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Ferenc Gyurcsány says top Fidesz officials behind 2006 disturbances

“This is a country in a very dark place, without big common positive experiences and successes.” – Ferenc Gyurcsány

Interview with Ferenc Gyurcsány appearing in the September 15th edition of hvg.

HVG: Ten years after the events, are you curious how the speech was leaked?

Ferenc  Gyurcsány: “Practically, no. Naturally I wouldn’t mind if it would come out sometime what happened.”

A lot of people said later, of course not exactly in these terms, that if you had said this in a televised public event in Parliament, it would have caused a much smaller scandal.

“Yes, a lot of people say that and maybe they are right. But back then I said these kinds of things, only of course not like this, and no one really paid much attention. Let’s admit it: There are two exciting parts of the Őszöd speech. You could say that it leaked because it was a secret speech. This of course is not true because it was never secret, but it’s a fact that it “leaked.” The second is that there are three or four quite rough remarks, along with the cursing, which really put a very powerful weapon into the hands of my opposition, and these figures of speech would hardly be defensible in a public forum. Meanwhile, in the content of the speech, it is one of the best speeches since the system change. And it had a different function than a public speech. The Őszöd speech was like this because a party that was reluctant to act had to be shaken up. That is why I chose such an impassioned, exaggerated speech for this situation. If people have to be confronted in a public situation, then of course I formulate my words differently, because again the function is different. That’s why the Őszöd speech couldn’t be given in public, because you can’t curse in public. The speech stands on its own two feet without the cursing. A parliamentary speech is different than a speech intended to shake up my own party in private.”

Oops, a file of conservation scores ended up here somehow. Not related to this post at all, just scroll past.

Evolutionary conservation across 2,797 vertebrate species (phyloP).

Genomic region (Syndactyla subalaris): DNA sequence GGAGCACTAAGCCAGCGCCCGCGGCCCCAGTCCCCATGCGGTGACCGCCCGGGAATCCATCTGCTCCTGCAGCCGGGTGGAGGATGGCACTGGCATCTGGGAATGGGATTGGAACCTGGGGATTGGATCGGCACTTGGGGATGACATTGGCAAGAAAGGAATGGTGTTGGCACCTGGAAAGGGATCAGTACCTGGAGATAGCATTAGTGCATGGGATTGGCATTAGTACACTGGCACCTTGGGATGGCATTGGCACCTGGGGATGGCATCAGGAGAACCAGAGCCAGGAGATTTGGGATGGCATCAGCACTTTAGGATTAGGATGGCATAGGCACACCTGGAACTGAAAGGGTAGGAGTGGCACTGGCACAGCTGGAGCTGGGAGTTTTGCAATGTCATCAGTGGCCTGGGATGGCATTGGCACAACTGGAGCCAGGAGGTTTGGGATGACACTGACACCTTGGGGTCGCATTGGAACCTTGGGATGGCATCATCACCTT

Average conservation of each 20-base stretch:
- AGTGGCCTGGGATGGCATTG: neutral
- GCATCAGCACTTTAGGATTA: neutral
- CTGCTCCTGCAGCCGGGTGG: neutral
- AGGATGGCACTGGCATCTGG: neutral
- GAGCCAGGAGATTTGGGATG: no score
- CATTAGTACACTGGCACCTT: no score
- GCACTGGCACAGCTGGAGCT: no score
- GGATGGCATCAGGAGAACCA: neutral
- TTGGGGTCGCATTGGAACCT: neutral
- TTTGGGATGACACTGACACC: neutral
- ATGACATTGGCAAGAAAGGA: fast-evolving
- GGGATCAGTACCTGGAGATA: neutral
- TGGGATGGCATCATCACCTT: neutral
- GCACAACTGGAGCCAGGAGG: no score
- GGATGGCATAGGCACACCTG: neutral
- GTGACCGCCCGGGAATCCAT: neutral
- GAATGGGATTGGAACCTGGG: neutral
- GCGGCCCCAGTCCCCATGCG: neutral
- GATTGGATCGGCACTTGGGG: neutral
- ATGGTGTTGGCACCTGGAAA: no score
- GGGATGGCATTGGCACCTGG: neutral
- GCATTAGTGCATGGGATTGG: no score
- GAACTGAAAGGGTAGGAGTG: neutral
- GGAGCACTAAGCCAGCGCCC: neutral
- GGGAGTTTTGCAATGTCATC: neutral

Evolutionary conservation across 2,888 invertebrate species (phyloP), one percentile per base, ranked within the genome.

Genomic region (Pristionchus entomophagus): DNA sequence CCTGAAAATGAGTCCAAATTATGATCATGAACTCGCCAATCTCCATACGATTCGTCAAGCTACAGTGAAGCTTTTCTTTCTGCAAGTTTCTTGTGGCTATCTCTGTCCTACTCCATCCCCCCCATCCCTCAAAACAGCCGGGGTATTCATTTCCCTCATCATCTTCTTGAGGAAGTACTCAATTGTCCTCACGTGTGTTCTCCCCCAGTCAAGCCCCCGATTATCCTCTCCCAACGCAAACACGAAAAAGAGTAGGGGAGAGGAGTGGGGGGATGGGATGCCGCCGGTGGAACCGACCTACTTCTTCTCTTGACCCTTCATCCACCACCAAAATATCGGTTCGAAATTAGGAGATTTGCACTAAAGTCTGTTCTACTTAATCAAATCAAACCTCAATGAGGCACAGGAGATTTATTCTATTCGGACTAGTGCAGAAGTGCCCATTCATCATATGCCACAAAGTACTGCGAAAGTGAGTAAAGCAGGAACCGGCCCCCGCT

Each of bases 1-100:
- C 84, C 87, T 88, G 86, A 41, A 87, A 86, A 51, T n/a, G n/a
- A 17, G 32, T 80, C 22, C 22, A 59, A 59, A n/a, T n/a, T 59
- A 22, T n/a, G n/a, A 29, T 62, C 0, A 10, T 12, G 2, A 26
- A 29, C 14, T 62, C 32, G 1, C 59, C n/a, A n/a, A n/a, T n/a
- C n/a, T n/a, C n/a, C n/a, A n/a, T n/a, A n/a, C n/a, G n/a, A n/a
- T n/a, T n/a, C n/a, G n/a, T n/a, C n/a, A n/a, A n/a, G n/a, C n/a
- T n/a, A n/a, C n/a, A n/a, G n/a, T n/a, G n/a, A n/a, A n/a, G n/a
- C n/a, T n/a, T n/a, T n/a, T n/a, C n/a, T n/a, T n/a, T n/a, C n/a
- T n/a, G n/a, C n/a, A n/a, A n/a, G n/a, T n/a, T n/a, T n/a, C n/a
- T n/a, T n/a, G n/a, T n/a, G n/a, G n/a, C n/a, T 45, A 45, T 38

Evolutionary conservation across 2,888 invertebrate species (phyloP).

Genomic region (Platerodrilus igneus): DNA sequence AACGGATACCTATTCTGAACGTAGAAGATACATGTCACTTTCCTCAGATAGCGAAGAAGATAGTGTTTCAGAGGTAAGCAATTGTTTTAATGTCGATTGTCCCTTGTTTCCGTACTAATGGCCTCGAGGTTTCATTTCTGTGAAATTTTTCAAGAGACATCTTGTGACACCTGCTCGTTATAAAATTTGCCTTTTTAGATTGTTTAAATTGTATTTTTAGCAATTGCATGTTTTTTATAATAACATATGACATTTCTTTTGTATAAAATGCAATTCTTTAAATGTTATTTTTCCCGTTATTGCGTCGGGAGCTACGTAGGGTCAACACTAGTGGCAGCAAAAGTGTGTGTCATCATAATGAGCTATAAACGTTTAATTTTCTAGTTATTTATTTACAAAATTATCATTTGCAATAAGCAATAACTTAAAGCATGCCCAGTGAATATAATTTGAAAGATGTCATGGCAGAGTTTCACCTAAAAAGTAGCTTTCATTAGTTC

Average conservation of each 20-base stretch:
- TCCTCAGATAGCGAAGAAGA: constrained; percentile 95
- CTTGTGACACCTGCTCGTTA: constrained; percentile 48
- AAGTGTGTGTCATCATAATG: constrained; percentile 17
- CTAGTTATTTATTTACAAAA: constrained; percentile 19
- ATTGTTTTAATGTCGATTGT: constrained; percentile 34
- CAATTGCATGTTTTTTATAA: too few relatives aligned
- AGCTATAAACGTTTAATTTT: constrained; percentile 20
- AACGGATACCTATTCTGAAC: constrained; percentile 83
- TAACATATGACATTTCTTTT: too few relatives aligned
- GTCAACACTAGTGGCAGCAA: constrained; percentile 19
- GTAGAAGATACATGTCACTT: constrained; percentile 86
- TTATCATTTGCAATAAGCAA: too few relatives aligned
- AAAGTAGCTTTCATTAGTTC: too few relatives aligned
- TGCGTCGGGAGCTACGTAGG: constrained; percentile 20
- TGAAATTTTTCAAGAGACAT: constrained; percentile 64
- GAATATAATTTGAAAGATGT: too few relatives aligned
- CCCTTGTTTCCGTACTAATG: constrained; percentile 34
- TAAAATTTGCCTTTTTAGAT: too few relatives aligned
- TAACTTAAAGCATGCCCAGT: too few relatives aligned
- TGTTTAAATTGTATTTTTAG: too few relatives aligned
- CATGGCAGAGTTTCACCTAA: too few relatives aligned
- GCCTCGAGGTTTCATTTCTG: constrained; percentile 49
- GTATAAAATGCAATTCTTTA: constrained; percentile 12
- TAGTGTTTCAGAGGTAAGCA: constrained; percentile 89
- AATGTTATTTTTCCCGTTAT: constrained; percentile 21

According to some, Fidesz already came out with the “they lied to us back and forth” rhetoric in the summer of 2006, and they built a campaign on this, which suggests that Orbán and his people knew about the speech well in advance of it going public.

“We are almost certain of this, and we essentially know that Viktor Orbán as president of Fidesz was informed very early of the speech, and knew exactly when and how it was going to be leaked. We also know that Fidesz played a substantial role in the preparations of the riots after the speech leaked.”

What do you mean by that?

“How I said it, literally.”

There were Fidesz-connected groups of soccer hooligans or extreme-right groups who moved out into the streets and, for example, beseiged the television headquarters?

“I can say this: I know today that there are certified state-secret documents in the government that document this factually. I also know that there are copies of these which Fidesz people will not be able to hide, even if they ever have to fear that a change in government will take place and the new government will declassify these dossiers. From these reports it will turn out exactly that top Fidesz’s leaders were involved in these events.”

Were they confronted with this at all, in an informal way? Were they asked “Why are you doing this?”

“We didn’t know this at the time. We know about the involvement of the circle of Fidesz middle-management. But this was said in meetings of the parliamentary law-enforcement commission which were later made public. The secret service’s investigations at that time showed that Fidesz middle-management organized the riots. We determined that already in the Fall of 2006. It was our own clumsiness that we weren’t able to use this knowledge at that time. I learned of the involvement of Fidesz’s higher circles after 2010, but by then I hadn’t been in office for a long time. We also couldn’t use the fact that in the Parliamentary investigations of the September 2006 siege of the television headquarters, Fidesz politicians demanded much stronger action from the police. They asked, for example, why they hadn’t used firearms. Compared to this, where we are now is that I’m the ‘eye-shooter’.”

The breaking of the cordons in February 2007, and the police’s totally passive attitude might have made it clear to the layman, how much the entire state apparatus and the organizations of legitimate violence were in doubt concerning the government. What did you feel from this?